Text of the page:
ABOUT THE PIPELINE

The partnership between the College and the Rural Alabama Health Alliance developed the strategy for an educational pipeline for supplying rural physicians and planned a program for agricultural health and safety. The Rural Health Leaders Pipeline supports the mission of the College, which also functions as the Tuscaloosa Regional Campus for the University of Alabama School of Medicine, to contribute to the improvement of health care in Alabama, emphasizing small towns and rural areas. These programs are directed by Dr. John Wheat, professor of Community and Rural Medicine at the College.

The Rural Health Leaders Pipeline identifies, nurtures and assists rural students in entering medical and health care education and in returning to rural Alabama as primary care physicians and health practitioners. The Rural Health Leaders Pipeline is a sequence programs for rural students: outreach to elementary and middle school students and residential summer programs on The University of Alabama campus for eleventh graders (Rural Health Scholars Program), recent high school graduates (Rural Minority Health Scholars Program), as well as the Rural Medical Scholars Program, a five-year medical education program for college seniors and graduates students that begins in the year before entry into medical school. The pipeline serves students in rural areas of every county in Alabama and produces a higher percentage of rural physicians in Alabama than the national average of medical school graduates who choose to practice primary care in rural areas.

RURAL HEALTH SCHOLARS (11th grade)

The Rural Health Scholars Program was founded to encourage high school students to consider careers in medicine and health professions while experiencing college firsthand. Twenty-five rising high school seniors from rural Alabama live on the University of Alabama campus for a five-week summer program. Chosen based on academic achievement and interest in rural health care, these outstanding high school juniors from rural areas take two courses for college credit (English and chemistry), participate in lectures related to rural health careers and take field trips to rural health care facilities and a medical school.

The Rural Minority Health Scholars Program is a five-week summer program for current high school seniors who plan to enter college in the next academic year. The students live at The University of Alabama Campus and take a course with lab, attend tutorials, seminars, field trips to rural medical facilities and shadow African-American physicians. This program was initiated to increase the number of minority students from rural Alabama who qualify for admission to medical school through the Rural Medical Scholars Program.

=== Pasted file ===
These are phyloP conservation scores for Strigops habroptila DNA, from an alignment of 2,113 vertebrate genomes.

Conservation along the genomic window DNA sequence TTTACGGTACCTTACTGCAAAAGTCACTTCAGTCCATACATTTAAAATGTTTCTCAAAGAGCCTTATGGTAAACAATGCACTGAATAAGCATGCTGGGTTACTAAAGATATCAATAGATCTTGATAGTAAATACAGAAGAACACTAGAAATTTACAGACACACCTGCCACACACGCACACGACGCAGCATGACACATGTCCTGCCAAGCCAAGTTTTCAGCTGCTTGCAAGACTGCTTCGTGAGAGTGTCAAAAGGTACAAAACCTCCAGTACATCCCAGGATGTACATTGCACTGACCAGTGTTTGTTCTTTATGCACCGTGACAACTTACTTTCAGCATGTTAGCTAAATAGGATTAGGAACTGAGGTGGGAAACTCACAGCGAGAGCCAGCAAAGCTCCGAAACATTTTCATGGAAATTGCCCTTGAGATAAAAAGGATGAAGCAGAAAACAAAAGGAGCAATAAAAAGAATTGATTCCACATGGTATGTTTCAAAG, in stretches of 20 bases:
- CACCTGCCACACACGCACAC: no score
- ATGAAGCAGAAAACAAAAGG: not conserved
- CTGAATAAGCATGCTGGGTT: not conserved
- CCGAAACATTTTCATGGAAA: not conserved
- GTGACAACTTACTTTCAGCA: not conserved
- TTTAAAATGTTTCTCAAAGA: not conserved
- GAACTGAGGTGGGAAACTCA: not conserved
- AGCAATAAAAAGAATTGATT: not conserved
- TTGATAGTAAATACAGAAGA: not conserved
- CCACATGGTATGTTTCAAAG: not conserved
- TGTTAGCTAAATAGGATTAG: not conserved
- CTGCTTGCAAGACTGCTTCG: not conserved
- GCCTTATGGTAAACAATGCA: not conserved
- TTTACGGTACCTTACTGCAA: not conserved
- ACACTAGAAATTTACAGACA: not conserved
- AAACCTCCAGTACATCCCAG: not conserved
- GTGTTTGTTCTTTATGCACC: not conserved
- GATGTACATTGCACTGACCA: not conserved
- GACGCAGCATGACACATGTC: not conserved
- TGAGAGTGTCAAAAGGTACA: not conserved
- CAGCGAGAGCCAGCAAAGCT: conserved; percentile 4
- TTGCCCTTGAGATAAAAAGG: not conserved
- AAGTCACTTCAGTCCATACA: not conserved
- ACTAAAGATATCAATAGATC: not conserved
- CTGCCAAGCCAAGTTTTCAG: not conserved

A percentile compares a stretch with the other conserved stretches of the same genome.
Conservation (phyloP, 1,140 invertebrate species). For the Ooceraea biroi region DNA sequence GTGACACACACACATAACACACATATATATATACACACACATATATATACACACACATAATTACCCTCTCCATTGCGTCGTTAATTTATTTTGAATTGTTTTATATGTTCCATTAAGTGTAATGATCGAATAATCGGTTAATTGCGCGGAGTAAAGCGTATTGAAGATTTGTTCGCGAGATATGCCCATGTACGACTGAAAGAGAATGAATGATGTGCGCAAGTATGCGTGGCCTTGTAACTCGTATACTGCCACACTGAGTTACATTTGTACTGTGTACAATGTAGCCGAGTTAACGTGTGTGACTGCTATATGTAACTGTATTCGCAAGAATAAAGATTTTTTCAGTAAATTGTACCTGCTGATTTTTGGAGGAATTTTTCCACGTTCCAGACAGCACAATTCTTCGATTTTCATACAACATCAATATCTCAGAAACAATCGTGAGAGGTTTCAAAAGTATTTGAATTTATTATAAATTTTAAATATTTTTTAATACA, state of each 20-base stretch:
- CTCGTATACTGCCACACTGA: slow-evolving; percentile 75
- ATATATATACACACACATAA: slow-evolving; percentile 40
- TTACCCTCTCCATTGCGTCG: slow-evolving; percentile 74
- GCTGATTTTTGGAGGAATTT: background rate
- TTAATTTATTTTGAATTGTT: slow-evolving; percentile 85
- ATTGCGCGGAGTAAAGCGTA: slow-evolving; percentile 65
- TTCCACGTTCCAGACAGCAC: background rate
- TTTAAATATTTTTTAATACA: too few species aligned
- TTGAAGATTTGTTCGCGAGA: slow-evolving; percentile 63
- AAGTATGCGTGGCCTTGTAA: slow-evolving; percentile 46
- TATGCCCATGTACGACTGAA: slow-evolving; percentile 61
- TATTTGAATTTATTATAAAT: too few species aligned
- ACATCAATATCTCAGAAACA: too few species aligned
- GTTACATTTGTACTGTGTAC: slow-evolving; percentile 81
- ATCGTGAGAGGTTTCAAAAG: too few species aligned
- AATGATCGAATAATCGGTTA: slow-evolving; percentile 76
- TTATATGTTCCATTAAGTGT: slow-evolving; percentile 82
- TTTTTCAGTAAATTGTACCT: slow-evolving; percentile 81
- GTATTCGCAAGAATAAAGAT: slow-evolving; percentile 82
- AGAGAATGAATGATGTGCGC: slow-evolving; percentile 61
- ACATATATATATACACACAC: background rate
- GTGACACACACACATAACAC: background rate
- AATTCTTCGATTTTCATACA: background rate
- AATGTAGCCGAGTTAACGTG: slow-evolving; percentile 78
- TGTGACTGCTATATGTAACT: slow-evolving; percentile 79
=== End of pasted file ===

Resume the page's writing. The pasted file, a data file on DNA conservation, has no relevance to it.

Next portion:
RURAL MEDICAL SCHOLARS (college seniors/graduates)

The mission of the Rural Medical Scholars Program is to produce physicians for rural Alabama who are leaders in developing healthy communities. Ten qualified students from rural areas are chosen each year to enter the Rural Medical Scholars Program, a highly selective five-year medical education program of The University of Alabama and the University of Alabama School of Medicine (UASOM). If selected, a Rural Medical Scholar is enrolled at The University of Alabama in the year prior to entry into medical school (UASOM), takes coursework each semester related to rural health or the practice of primary care in rural areas, and participates in special seminars, community service projects and field trips that enrich his or her knowledge of what a career in rural medicine entails. Provided the student meets the entrance requirements for admission to UASOM, he or she has a reserved slot in the following year’s class. After two years of study in Birmingham, where UASOM is headquartered, Rural Medical Scholars return to the College of Community Health Sciences, which also functions as the Tuscaloosa Regional Campus for UASOM, for their third and fourth years of clinical education.

RURAL COMMUNITY HEALTH SCHOLARS (college seniors/graduates)

More information coming soon…

AGRICULTURAL MEDICINE

Since the early 1990s, the College has worked with the Rural Alabama Health Alliance, the Alabama Cooperative Extension System and the Tuskegee University Cooperative Extension Program to implement an Agromedicine program. Agromedicine combines the knowledge of medical and agricultural sciences to meet rural health needs. Rural Health Leaders Pipeline students learn about agromedicine by visiting farms to observe and discuss health issues in agriculture with extension agents and farmers. Program faculty and students conduct agromedicine research to learn about the health-related issues affecting farmers. With the support of county extension agents, the Agromedicine program’s outreach extends to children in rural areas while Rural Medical Scholars study farm health, and safety continues to be a priority focus.

In May 2015, the Alabama Agromedicine Program hosted a five-day conference for health professionals and others interested in agricultural safety and health.

LEARN MORE

Watch the video below to learn more about the Rural Health Leaders Pipeline, which recently received a national award—the Outstanding Rural Health Program Award from the National Rural Health Association.

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